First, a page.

For example, some clients can end up fighting for assets they do not truly want or are not in their financial best interest in the long-term, to spite their spouse. You need to ensure you are working with an attorney who will listen to your frustrations in addition to helping you refocus your perspective onto what is in your long-term best interests financially to ensure you make the best possible decisions for your future.
8. Forgetting that Emails, Text Messages and Records Can Be Tracked and Used Against You:
While divorce proceedings can certainly cause intense arguments with your spouse that include feelings of frustration and rage, you should never send your spouse any emails, text messages or recordings while you are in the heat of the moment.
Anything you put in writing can be used against you in court, even if you later apologize for the message. For example, threatening your spouse that he will never see his children again can be sent by your spouse to their attorney and used against you in court to show that you are not interested in facilitating a relationship with your spouse and your children, and could affect any custody determination (now referred to as parenting time and decision making). If you feel the need to vent your frustrations you should do so to a third party.
9. Comparing Your Divorce Case to Your Friend’s or Co-Worker’s Divorces:
All divorce cases are different and the outcomes depend on many case-specific factors. While it is normal to talk about your divorce case with your friends or even at times your co-workers, you should never take legal advice from anyone who is not an attorney, and you should especially never compare your divorce case to theirs.
While many people become familiar with the divorce process through going through a divorce themselves, they only understand the divorce process through a very narrow lens based on the specific factors of their case, including how much money they and their spouse earn, whether minor children are involved, whether they own investment accounts, whether they own real estate property, and the list goes on and on. If you ever have a question or concern based on information you hear from a third party, you should always speak with your attorney, and should never make any decisions based on someone else’s divorce case.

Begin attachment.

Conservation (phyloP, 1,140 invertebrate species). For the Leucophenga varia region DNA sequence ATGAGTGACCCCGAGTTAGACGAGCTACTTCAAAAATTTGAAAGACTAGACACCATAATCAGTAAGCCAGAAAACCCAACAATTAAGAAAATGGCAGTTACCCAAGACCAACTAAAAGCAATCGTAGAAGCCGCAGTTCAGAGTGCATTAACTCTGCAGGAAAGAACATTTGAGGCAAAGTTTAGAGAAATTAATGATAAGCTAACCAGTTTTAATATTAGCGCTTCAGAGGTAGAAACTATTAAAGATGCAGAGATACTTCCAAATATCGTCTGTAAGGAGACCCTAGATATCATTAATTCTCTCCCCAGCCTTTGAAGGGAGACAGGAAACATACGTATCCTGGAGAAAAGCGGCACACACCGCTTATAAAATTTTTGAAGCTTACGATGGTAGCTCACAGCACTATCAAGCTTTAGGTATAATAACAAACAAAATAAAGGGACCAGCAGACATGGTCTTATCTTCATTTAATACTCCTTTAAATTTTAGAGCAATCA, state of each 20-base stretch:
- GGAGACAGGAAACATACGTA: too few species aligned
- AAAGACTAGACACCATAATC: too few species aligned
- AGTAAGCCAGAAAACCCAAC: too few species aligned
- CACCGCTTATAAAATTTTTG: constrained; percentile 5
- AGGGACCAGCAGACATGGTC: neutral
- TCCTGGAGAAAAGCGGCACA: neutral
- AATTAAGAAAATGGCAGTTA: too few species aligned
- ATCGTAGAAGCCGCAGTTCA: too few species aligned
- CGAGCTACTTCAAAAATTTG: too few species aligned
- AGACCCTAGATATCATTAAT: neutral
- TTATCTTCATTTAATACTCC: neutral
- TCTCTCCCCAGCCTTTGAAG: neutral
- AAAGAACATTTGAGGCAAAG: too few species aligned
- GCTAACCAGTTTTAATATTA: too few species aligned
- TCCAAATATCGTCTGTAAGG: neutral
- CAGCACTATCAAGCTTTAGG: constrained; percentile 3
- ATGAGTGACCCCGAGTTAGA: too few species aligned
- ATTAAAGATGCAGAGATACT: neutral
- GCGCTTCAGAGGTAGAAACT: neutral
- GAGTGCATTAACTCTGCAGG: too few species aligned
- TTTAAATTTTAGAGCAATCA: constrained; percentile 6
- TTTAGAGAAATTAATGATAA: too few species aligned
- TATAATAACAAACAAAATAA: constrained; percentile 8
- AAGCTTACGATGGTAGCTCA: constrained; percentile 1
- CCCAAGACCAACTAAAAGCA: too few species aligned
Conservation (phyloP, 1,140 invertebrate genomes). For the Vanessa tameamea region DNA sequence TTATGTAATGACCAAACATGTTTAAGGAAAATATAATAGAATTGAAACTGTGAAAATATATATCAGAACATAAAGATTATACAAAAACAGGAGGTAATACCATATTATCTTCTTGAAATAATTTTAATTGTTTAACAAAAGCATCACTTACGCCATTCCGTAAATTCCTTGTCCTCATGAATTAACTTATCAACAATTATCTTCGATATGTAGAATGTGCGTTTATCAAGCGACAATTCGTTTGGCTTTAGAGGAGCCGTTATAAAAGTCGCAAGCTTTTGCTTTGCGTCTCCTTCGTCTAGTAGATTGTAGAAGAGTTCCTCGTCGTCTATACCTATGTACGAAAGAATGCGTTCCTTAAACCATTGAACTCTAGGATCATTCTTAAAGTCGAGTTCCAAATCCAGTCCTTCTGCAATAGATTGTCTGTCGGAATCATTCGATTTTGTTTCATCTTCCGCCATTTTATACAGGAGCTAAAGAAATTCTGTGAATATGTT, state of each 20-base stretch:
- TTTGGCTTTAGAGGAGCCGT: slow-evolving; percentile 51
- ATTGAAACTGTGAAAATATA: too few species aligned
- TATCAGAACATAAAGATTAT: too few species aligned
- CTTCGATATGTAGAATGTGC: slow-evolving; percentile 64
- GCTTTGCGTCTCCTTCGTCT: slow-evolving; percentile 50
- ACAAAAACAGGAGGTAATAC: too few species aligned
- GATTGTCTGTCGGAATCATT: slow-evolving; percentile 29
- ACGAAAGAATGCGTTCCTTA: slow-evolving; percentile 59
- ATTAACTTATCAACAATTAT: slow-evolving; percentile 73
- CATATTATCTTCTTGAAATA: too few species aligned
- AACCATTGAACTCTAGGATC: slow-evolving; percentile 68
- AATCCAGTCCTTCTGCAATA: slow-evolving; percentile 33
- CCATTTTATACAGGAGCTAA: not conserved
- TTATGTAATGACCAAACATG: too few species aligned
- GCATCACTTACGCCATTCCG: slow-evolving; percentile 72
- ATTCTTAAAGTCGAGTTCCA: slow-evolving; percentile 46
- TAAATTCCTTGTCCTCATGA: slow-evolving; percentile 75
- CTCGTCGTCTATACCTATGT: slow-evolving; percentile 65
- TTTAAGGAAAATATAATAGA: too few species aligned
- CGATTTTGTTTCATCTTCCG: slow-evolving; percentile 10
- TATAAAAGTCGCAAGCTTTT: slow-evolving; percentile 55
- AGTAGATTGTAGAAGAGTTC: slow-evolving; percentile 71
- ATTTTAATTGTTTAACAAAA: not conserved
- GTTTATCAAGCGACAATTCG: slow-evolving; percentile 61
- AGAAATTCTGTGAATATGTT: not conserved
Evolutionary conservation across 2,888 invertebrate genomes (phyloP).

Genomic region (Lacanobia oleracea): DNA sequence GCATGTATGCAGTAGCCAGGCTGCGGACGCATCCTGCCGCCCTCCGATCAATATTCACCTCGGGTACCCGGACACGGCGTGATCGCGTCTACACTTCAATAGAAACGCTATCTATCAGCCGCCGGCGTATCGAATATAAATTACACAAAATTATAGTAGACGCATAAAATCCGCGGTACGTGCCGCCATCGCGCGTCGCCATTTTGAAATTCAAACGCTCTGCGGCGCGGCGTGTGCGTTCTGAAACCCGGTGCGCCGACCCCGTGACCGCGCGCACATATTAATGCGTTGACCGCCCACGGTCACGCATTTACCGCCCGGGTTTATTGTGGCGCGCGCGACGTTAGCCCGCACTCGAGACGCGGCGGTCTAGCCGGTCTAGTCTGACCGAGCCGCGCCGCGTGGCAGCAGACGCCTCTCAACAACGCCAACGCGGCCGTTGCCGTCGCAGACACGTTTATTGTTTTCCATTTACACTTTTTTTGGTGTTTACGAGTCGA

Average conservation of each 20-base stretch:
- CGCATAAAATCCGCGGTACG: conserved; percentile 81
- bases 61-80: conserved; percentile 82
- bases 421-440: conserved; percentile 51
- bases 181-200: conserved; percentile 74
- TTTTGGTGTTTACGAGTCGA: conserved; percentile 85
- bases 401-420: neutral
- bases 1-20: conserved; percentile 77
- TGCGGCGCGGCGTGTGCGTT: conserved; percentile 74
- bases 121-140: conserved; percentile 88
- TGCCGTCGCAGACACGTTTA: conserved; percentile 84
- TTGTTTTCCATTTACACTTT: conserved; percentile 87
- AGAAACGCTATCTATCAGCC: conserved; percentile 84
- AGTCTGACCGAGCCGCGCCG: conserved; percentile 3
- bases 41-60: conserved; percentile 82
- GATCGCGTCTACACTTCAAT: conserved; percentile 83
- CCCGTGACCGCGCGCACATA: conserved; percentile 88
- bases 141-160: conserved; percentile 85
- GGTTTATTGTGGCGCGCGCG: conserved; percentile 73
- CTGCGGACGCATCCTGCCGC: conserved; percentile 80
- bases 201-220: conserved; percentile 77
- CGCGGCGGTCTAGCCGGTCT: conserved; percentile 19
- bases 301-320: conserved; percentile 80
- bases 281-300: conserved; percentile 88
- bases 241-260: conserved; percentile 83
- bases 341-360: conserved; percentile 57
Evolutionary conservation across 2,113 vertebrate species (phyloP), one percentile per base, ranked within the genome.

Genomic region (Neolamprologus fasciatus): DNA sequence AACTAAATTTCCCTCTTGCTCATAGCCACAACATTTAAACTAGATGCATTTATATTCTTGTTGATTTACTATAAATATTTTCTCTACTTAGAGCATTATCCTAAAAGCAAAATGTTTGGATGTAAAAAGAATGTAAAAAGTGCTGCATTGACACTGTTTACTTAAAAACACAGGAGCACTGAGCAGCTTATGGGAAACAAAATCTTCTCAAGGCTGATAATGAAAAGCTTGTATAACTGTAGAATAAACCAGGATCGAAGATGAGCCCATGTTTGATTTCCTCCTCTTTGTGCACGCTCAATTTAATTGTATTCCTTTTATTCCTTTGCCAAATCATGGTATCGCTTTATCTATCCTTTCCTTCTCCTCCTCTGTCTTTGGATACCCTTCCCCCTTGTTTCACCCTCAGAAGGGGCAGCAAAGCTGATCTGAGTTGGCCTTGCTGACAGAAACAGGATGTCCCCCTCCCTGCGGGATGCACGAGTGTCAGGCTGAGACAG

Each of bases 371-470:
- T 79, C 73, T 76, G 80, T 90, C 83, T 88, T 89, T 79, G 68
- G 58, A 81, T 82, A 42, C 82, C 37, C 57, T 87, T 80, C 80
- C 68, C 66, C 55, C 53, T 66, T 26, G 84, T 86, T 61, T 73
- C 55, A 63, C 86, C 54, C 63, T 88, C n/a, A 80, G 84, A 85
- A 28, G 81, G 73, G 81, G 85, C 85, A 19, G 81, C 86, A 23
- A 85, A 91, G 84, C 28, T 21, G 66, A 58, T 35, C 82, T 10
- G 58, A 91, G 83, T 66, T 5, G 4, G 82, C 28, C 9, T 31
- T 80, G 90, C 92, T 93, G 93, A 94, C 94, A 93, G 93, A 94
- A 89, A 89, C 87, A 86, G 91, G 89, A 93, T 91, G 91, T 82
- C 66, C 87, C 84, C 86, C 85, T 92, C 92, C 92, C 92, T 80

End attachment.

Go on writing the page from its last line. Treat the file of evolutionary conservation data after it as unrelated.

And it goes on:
10. Believing Only your Friends and Family Can See Your Social Media Accounts:
If you are going through a divorce proceeding you should think twice before posting anything to Facebook, Twitter, Instagram or any other social media site. Most attorneys, including your spouse’s attorney, use “electronic discovery” to access information from your social media sites to assist their client in their divorce case.
You should not post any direct or indirect disparaging remarks about your spouse, post any photos showing you with a new significant other, or post any photos or comments that could portray you as a negligent parent, such as showing drug or alcohol use. Anything you put in writing or any photo you post to the public can be used against you. If you ever have a question or concern about any content you wish to post, you should ask your attorney first prior to posting it.
Tiffany M. Hughes is a divorce attorney and Managing Partner of The Law office of Tiffany M. Hughes. Awarded as a Top 100 in Lawyers Magazine in 2018 and 2019, Hughes represents individuals in all aspects of family and matrimonial law proceedings, including litigation, mediation, allocation of parental responsibility (formerly known as custody), parentage, divorce and other child-related matters.